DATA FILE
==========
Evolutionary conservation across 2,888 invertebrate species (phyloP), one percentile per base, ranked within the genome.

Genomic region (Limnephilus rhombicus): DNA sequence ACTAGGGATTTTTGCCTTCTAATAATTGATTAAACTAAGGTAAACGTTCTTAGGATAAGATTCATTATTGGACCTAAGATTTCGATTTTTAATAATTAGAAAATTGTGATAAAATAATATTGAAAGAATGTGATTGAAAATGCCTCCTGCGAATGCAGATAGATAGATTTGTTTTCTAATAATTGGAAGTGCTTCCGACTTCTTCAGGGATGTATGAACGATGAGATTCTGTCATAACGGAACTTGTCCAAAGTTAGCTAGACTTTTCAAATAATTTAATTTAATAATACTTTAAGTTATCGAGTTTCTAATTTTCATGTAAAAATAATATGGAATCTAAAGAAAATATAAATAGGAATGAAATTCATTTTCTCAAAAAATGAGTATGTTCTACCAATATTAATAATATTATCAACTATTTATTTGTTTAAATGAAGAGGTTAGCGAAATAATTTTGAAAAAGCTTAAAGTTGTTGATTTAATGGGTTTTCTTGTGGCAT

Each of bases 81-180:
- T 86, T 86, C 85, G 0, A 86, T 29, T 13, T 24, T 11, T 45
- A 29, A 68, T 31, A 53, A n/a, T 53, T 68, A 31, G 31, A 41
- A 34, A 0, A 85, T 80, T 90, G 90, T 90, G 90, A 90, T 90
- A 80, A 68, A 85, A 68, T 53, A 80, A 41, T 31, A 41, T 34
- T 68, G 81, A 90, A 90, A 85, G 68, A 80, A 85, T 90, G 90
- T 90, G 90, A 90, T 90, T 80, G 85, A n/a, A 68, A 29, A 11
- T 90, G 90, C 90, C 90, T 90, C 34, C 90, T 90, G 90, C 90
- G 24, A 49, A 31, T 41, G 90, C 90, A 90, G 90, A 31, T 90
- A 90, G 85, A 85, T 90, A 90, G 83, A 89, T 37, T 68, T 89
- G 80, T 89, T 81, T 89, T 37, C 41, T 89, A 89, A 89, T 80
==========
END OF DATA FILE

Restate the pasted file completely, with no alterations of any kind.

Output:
Evolutionary conservation across 2,888 invertebrate species (phyloP), one percentile per base, ranked within the genome.

Genomic region (Limnephilus rhombicus): DNA sequence ACTAGGGATTTTTGCCTTCTAATAATTGATTAAACTAAGGTAAACGTTCTTAGGATAAGATTCATTATTGGACCTAAGATTTCGATTTTTAATAATTAGAAAATTGTGATAAAATAATATTGAAAGAATGTGATTGAAAATGCCTCCTGCGAATGCAGATAGATAGATTTGTTTTCTAATAATTGGAAGTGCTTCCGACTTCTTCAGGGATGTATGAACGATGAGATTCTGTCATAACGGAACTTGTCCAAAGTTAGCTAGACTTTTCAAATAATTTAATTTAATAATACTTTAAGTTATCGAGTTTCTAATTTTCATGTAAAAATAATATGGAATCTAAAGAAAATATAAATAGGAATGAAATTCATTTTCTCAAAAAATGAGTATGTTCTACCAATATTAATAATATTATCAACTATTTATTTGTTTAAATGAAGAGGTTAGCGAAATAATTTTGAAAAAGCTTAAAGTTGTTGATTTAATGGGTTTTCTTGTGGCAT

Each of bases 81-180:
- T 86, T 86, C 85, G 0, A 86, T 29, T 13, T 24, T 11, T 45
- A 29, A 68, T 31, A 53, A n/a, T 53, T 68, A 31, G 31, A 41
- A 34, A 0, A 85, T 80, T 90, G 90, T 90, G 90, A 90, T 90
- A 80, A 68, A 85, A 68, T 53, A 80, A 41, T 31, A 41, T 34
- T 68, G 81, A 90, A 90, A 85, G 68, A 80, A 85, T 90, G 90
- T 90, G 90, A 90, T 90, T 80, G 85, A n/a, A 68, A 29, A 11
- T 90, G 90, C 90, C 90, T 90, C 34, C 90, T 90, G 90, C 90
- G 24, A 49, A 31, T 41, G 90, C 90, A 90, G 90, A 31, T 90
- A 90, G 85, A 85, T 90, A 90, G 83, A 89, T 37, T 68, T 89
- G 80, T 89, T 81, T 89, T 37, C 41, T 89, A 89, A 89, T 80